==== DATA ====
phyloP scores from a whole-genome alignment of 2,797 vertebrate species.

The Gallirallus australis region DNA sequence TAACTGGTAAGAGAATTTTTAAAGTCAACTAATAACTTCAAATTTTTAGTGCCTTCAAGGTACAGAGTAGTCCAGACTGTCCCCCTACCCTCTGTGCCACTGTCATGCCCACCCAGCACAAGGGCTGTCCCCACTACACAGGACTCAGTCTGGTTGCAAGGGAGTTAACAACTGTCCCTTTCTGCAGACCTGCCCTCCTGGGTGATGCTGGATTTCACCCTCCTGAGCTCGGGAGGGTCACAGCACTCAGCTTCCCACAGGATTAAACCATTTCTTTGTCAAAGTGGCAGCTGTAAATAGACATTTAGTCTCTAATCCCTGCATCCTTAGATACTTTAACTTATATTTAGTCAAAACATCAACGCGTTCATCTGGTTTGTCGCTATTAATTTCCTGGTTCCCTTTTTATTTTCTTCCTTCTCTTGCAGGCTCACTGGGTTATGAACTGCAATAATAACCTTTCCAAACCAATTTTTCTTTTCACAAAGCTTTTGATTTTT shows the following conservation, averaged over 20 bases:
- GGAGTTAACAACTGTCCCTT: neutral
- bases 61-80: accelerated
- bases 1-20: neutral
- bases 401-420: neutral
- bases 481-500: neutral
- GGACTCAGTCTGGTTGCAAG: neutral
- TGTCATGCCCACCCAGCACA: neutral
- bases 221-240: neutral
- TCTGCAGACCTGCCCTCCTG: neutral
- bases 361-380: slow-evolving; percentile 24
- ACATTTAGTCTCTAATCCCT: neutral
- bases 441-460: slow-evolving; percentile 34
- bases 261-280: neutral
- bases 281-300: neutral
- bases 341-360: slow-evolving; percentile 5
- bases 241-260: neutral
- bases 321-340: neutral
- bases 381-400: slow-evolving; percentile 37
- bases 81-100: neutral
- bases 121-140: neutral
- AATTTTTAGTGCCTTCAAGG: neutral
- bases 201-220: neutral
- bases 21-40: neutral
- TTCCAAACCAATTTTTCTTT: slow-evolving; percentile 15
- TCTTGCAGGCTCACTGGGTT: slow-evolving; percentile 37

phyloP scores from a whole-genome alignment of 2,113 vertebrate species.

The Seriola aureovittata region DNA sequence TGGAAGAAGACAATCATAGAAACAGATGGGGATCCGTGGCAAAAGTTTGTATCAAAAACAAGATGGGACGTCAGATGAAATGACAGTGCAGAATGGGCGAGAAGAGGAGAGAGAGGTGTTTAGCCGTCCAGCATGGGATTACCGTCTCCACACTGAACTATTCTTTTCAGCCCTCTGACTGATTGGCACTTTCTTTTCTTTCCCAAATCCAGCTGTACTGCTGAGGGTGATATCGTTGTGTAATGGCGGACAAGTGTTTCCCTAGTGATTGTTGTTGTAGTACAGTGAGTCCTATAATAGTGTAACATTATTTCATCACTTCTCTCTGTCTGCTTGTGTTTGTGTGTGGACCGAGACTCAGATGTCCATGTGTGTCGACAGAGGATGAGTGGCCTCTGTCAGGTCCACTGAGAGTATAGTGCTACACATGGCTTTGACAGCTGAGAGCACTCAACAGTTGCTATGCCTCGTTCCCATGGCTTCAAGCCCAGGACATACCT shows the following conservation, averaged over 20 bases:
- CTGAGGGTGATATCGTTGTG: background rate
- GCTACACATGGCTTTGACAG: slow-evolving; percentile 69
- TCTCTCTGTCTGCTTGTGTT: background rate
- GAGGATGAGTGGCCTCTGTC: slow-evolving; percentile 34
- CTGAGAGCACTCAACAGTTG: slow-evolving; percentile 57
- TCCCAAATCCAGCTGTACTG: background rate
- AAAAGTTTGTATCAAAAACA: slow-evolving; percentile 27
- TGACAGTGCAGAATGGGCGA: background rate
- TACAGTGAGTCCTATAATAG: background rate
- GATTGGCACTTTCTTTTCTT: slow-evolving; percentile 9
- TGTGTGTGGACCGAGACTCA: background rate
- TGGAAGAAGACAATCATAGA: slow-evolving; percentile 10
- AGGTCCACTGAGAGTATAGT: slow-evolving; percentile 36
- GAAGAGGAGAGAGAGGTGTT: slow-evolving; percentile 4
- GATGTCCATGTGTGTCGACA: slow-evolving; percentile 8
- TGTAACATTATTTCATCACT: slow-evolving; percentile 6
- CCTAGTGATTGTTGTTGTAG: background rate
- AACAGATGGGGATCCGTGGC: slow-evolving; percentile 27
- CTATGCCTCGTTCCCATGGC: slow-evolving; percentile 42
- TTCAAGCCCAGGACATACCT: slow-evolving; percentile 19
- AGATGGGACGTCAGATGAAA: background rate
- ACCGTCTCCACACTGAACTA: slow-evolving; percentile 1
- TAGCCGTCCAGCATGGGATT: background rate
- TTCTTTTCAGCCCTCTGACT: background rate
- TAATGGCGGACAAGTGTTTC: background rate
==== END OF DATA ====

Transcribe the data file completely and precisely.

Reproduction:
phyloP scores from a whole-genome alignment of 2,797 vertebrate species.

The Gallirallus australis region DNA sequence TAACTGGTAAGAGAATTTTTAAAGTCAACTAATAACTTCAAATTTTTAGTGCCTTCAAGGTACAGAGTAGTCCAGACTGTCCCCCTACCCTCTGTGCCACTGTCATGCCCACCCAGCACAAGGGCTGTCCCCACTACACAGGACTCAGTCTGGTTGCAAGGGAGTTAACAACTGTCCCTTTCTGCAGACCTGCCCTCCTGGGTGATGCTGGATTTCACCCTCCTGAGCTCGGGAGGGTCACAGCACTCAGCTTCCCACAGGATTAAACCATTTCTTTGTCAAAGTGGCAGCTGTAAATAGACATTTAGTCTCTAATCCCTGCATCCTTAGATACTTTAACTTATATTTAGTCAAAACATCAACGCGTTCATCTGGTTTGTCGCTATTAATTTCCTGGTTCCCTTTTTATTTTCTTCCTTCTCTTGCAGGCTCACTGGGTTATGAACTGCAATAATAACCTTTCCAAACCAATTTTTCTTTTCACAAAGCTTTTGATTTTT shows the following conservation, averaged over 20 bases:
- GGAGTTAACAACTGTCCCTT: neutral
- bases 61-80: accelerated
- bases 1-20: neutral
- bases 401-420: neutral
- bases 481-500: neutral
- GGACTCAGTCTGGTTGCAAG: neutral
- TGTCATGCCCACCCAGCACA: neutral
- bases 221-240: neutral
- TCTGCAGACCTGCCCTCCTG: neutral
- bases 361-380: slow-evolving; percentile 24
- ACATTTAGTCTCTAATCCCT: neutral
- bases 441-460: slow-evolving; percentile 34
- bases 261-280: neutral
- bases 281-300: neutral
- bases 341-360: slow-evolving; percentile 5
- bases 241-260: neutral
- bases 321-340: neutral
- bases 381-400: slow-evolving; percentile 37
- bases 81-100: neutral
- bases 121-140: neutral
- AATTTTTAGTGCCTTCAAGG: neutral
- bases 201-220: neutral
- bases 21-40: neutral
- TTCCAAACCAATTTTTCTTT: slow-evolving; percentile 15
- TCTTGCAGGCTCACTGGGTT: slow-evolving; percentile 37

phyloP scores from a whole-genome alignment of 2,113 vertebrate species.

The Seriola aureovittata region DNA sequence TGGAAGAAGACAATCATAGAAACAGATGGGGATCCGTGGCAAAAGTTTGTATCAAAAACAAGATGGGACGTCAGATGAAATGACAGTGCAGAATGGGCGAGAAGAGGAGAGAGAGGTGTTTAGCCGTCCAGCATGGGATTACCGTCTCCACACTGAACTATTCTTTTCAGCCCTCTGACTGATTGGCACTTTCTTTTCTTTCCCAAATCCAGCTGTACTGCTGAGGGTGATATCGTTGTGTAATGGCGGACAAGTGTTTCCCTAGTGATTGTTGTTGTAGTACAGTGAGTCCTATAATAGTGTAACATTATTTCATCACTTCTCTCTGTCTGCTTGTGTTTGTGTGTGGACCGAGACTCAGATGTCCATGTGTGTCGACAGAGGATGAGTGGCCTCTGTCAGGTCCACTGAGAGTATAGTGCTACACATGGCTTTGACAGCTGAGAGCACTCAACAGTTGCTATGCCTCGTTCCCATGGCTTCAAGCCCAGGACATACCT shows the following conservation, averaged over 20 bases:
- CTGAGGGTGATATCGTTGTG: background rate
- GCTACACATGGCTTTGACAG: slow-evolving; percentile 69
- TCTCTCTGTCTGCTTGTGTT: background rate
- GAGGATGAGTGGCCTCTGTC: slow-evolving; percentile 34
- CTGAGAGCACTCAACAGTTG: slow-evolving; percentile 57
- TCCCAAATCCAGCTGTACTG: background rate
- AAAAGTTTGTATCAAAAACA: slow-evolving; percentile 27
- TGACAGTGCAGAATGGGCGA: background rate
- TACAGTGAGTCCTATAATAG: background rate
- GATTGGCACTTTCTTTTCTT: slow-evolving; percentile 9
- TGTGTGTGGACCGAGACTCA: background rate
- TGGAAGAAGACAATCATAGA: slow-evolving; percentile 10
- AGGTCCACTGAGAGTATAGT: slow-evolving; percentile 36
- GAAGAGGAGAGAGAGGTGTT: slow-evolving; percentile 4
- GATGTCCATGTGTGTCGACA: slow-evolving; percentile 8
- TGTAACATTATTTCATCACT: slow-evolving; percentile 6
- CCTAGTGATTGTTGTTGTAG: background rate
- AACAGATGGGGATCCGTGGC: slow-evolving; percentile 27
- CTATGCCTCGTTCCCATGGC: slow-evolving; percentile 42
- TTCAAGCCCAGGACATACCT: slow-evolving; percentile 19
- AGATGGGACGTCAGATGAAA: background rate
- ACCGTCTCCACACTGAACTA: slow-evolving; percentile 1
- TAGCCGTCCAGCATGGGATT: background rate
- TTCTTTTCAGCCCTCTGACT: background rate
- TAATGGCGGACAAGTGTTTC: background rate